Figure 4. A: Cutting needle (tru-cut) biopsy coupled with automatic spring-activated triggering system. B: Detail of the cutting needle extremity with a lateral cutting section for specimen collection.

The number of collections may vary for both types of needles. The following factors may influence such number: difficulties in the procedure, occurrence of complications, specimen’s quality, and required type of pathological analysis. Typically, two or three specimens are collected.

The immediate analysis of the specimens by a cytopathologist is recommended by some authors in cases of FNAB. Such a recommendation is aimed at increasing the biopsy success rate and at reducing the number of collected specimens, as this technique allows the confirmation of the specimen appropriateness from the first puncture. On the other hand, besides requiring the availability of such a professional, the immediate analysis determines an increase in the total procedure time. With some experience, a higher number of collections can produce comparable results, without an increase in complication indices(8).

Post-procedural care

After the procedure, further images are acquired in order to evaluate the presence of possible complications such as pneumothorax or hemorrhage. Patients with no signs of complications are monitored for one hour and are released after confirmation of hemodynamic and respiratory stability and chest radiography confirming the absence of pneumothorax. Late complications rarely occur and patients must be instructed to seek medical assistance in the event of dyspnea or hypotension(3,4,7).

3. Results

Success indices

The literature presents a significant variation in reported accuracy indices in percutaneous biopsy of lung lesions. Many studies report accuracy above 90%.

Success indices in the collection of appropriate specimens for analysis and in the achievement of specific diagnosis by means of percutaneous biopsy may vary due to several factors such as patient’s characteristics, experience of the service, type of needle and lesion characteristics(2).

Among the main factors considered as being predictive of a higher success index in obtaining a diagnosis by means of percutaneous biopsy, one can mention the absence of COPD, large dimensions of the lesion (> 2 cm), peripheral lesion location and utilization of cutting needles (CNB)(1,2,9).

Needle selection

One of the most studied factors in the analysis of percutaneous biopsy accuracy is the influence of the utilized needle type. In general, cutting needles utilized in CNBs present higher accuracy indices. However, the differences in accuracy should be evaluated in greater detail.

Most studies report high specificity and reliability on results positive for malignancy for both types of needles, with rare cases of false-positive results(1,10,11).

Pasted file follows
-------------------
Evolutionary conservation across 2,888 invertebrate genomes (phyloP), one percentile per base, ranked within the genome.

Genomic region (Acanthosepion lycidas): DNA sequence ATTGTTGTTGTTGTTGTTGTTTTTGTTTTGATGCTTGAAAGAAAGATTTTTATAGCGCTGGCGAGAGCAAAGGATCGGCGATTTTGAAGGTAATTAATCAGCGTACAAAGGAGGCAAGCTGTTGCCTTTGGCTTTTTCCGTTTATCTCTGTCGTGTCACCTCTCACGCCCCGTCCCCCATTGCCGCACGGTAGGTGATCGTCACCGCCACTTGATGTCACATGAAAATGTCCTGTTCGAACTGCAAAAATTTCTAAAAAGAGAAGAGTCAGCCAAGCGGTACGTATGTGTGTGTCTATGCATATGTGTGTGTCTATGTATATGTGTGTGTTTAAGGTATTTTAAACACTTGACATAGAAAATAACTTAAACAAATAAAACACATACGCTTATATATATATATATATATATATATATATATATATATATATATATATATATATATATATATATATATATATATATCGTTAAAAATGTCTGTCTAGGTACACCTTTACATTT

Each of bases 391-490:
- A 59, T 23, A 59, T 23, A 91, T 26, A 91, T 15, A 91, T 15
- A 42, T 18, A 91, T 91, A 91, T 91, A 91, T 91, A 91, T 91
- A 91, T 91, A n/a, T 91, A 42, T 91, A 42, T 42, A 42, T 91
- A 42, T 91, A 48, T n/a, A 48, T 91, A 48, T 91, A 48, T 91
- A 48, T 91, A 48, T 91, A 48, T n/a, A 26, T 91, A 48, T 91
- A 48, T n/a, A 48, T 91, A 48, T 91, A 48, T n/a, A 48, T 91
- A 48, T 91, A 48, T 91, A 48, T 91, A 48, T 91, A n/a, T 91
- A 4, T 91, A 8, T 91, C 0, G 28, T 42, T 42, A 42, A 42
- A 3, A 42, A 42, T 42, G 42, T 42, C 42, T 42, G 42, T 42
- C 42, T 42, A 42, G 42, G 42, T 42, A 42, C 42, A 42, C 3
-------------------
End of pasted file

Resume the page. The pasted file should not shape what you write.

False-negative results are most frequent, and for such an occurrence, reported results for different types of needles are clearly different.

Fine Chiba type aspiration needles utilized in the collection of specimens for cytological analysis (FNAB) present a higher false-negative index as compared with cutting needles, and depending on the malignancy prevalence in the studied population, such an index may reach up to 50%(1,10–12).

In cases of benign lesions, more reliable results are obtained by means of cutting needles (tru-cut), since they allow obtaining the specimens for histological analysis with false-negative results generally below 10%(1,10,11,13).

Therefore, positive results in cases of lesions highly suspicious for malignancy are reliable with both types of needles; however, a negative result obtained with fine needles (FNAB) must be carefully analyzed, and a new collection should be considered.

For a reliable definition of absence of malignancy, as in the case of low-suspicion solitary nodular lesions, or for the definition of a specific diagnosis of benignity, the utilization of cutting needles should be prioritized(13).

In general, satisfactory success indices in obtaining appropriate specimens for analysis are those above 85%. Sensitivity indices for malignancy are also generally above 85%. And false-positive results are extremely rare and lower than 1%.

In the previous experience reported by the authors, the success indices achieved in obtaining appropriate specimens by FNAB remained in the range between 84% and 88% along the years, and with cutting needles, between 95% and 97%(1,2,10,11,14). Specific histological results were also more frequently obtained with cutting needles(1,2,10,11,14). Some factors associated with higher success indices in the present casuistry include lesions with dimensions > 40 mm, located in the upper lobes and suspicious for malignancy.

Currently, based on the presented results and accumulated experience, the authors perform all the procedures with 18-20-gauge cutting needles. Fine needles are reserved for situations in which the patient present coagulopathy. And, under ideal conditions, the authors perform three specimen collections.


In the literature, the variation of complication rates reported for percutaneous biopsy of pulmonary lesions is also considerable(4).